1. jj741's Avatar
    The following article that I was referred to suggests using a task manager (such as the 'Advanced Task Cleaner' app) to kill apps that don't need to be running, or to even setup an auto-kill list:
    http://www.howtogeek.com/howto/25319/
    (see the section: 'Use a Task Manager to See What is Always Running')

    But this article strongly recommends against using one:
    http://www.howtogeek.com/127388/

    I'd be very interested to hear what knowledgeable people have to say about this difference of opinion.
    10-23-2013 08:18 PM
  2. EvilMonkey's Avatar
    At the time that first post was published (in 2010) they might've been needed. They no longer are. Some people still swear by them, but they do more harm than good. Android manages memory just fine now.
    jj741 and TheStand9 like this.
    10-23-2013 08:29 PM
  3. paintdrinkingpete's Avatar
    At the time that first post was published (in 2010) they might've been needed. They no longer are. Some people still swear by them, but they do more harm than good. Android manages memory just fine now.
    This pretty much nails it. Any Android pre-ICS probably could have benefited from using a task killer to some degree (though even then it was debatable), but since then Android has much improved it's handling of apps. The problem with a lot of these task killers is that many of the apps it "kills" will just automatically start up again (as they are designed to run in the background), and it takes a lot more power to constantly kill them and start up again, effectively negating the purpose of running a task-killer in the first place.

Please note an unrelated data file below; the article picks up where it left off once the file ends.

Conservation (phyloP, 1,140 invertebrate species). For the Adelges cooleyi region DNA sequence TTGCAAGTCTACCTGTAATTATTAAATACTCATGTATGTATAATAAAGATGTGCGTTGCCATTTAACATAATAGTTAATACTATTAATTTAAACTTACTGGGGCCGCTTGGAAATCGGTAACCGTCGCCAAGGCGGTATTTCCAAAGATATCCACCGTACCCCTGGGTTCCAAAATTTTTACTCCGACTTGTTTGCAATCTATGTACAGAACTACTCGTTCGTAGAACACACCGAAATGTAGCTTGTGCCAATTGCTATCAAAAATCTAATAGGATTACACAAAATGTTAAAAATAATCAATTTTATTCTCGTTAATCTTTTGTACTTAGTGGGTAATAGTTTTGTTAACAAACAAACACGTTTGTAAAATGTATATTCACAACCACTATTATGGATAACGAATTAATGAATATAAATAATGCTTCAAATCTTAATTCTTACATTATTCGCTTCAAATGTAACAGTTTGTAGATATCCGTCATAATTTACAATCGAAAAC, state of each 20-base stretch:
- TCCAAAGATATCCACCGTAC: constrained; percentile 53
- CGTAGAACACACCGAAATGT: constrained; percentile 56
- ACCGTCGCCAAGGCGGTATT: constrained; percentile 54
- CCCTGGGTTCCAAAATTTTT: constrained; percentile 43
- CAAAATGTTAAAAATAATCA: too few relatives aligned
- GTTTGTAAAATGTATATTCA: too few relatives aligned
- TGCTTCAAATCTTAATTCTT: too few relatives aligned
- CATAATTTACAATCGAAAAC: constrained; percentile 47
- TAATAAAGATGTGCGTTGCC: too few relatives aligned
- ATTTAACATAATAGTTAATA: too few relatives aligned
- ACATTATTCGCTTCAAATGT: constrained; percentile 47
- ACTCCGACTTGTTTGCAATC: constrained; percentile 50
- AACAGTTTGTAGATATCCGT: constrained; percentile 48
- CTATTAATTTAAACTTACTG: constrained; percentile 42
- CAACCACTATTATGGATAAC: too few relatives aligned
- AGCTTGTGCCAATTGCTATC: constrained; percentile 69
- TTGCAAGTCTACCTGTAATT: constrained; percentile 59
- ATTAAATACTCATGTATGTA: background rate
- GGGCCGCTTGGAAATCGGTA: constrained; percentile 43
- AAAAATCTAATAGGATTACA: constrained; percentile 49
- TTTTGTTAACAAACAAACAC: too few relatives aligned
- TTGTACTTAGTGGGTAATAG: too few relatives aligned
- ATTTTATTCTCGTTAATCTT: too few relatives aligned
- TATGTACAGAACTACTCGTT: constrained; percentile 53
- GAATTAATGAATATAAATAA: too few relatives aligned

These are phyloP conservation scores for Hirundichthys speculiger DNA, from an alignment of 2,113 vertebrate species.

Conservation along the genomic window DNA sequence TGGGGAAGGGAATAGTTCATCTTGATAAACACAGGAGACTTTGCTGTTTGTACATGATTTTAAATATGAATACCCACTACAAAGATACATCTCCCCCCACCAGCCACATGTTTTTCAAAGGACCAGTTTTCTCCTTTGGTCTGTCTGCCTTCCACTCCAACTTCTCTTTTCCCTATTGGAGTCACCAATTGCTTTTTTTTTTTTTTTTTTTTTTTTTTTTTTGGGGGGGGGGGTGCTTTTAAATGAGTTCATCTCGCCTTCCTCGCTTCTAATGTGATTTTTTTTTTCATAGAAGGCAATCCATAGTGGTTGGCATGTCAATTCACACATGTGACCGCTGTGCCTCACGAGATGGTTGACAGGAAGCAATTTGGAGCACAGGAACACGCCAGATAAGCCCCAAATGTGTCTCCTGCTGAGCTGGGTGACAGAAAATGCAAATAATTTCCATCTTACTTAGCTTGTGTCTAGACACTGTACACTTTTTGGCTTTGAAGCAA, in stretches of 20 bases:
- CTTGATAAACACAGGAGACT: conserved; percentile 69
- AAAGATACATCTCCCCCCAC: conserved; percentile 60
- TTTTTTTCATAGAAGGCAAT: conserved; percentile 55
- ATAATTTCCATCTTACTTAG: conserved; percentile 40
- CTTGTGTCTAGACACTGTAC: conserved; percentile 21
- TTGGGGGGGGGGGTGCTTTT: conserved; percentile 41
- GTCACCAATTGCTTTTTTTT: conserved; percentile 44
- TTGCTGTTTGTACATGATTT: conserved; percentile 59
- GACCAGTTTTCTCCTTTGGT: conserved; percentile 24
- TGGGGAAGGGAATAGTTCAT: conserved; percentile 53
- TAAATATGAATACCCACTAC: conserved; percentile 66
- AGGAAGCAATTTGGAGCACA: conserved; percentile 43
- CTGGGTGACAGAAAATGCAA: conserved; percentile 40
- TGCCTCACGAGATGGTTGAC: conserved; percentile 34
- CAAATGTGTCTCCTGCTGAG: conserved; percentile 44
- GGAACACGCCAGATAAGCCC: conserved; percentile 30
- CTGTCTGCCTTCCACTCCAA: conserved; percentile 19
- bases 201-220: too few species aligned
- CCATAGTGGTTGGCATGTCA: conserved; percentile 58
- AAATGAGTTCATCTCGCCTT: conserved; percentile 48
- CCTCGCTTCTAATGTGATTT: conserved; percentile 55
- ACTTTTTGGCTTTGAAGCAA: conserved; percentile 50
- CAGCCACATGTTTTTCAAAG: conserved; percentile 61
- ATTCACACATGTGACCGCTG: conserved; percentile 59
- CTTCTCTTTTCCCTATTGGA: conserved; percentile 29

There are some more modern apps, like SnapDragon's Battery Guru and Greenify (this one requires root), that can be effective on today's modern (ICS and above) phones. Basically, they work but suppressing sync cycles (Battery Guru) or by putting lesser used apps into a hibernated state (Greenify), which avoids the behavior described above. The actual battery savings you can get these apps seems to vary with an individual's usage, but some folks do report an improvement.

    Long story short...yes, for the most part you should avoid task killers...but there are other types of apps that do offer to provide battery savings.
    jj741 likes this.
    10-24-2013 08:27 AM
  4. garublador's Avatar
    Those two articles are actually saying the same thing. You want to make sure there isn't an app using more battery than necessary. The first article is not saying to kill any task you don't' think you're currently using, just to use the task killer to identify apps that suck your battery life.

    One thing I will point out about these battery saving articles is they almost never give any sort of indication of how much battery you might save using any of these methods. Is it really worth compulsively managing your WiFi, GPS and Bluetooth settings to save 5% battery for the day? In some cases you can save significant amounts of battery life, like with turning your brightness down or potentially managing syncing yourself, but some suggestions that are "rules of thumb" just aren't as important as they once were. I'd highly recommend trying most of the "battery saving" tips one at a time and for a few days at a time to see how much difference each one actually makes.
    10-24-2013 10:19 AM

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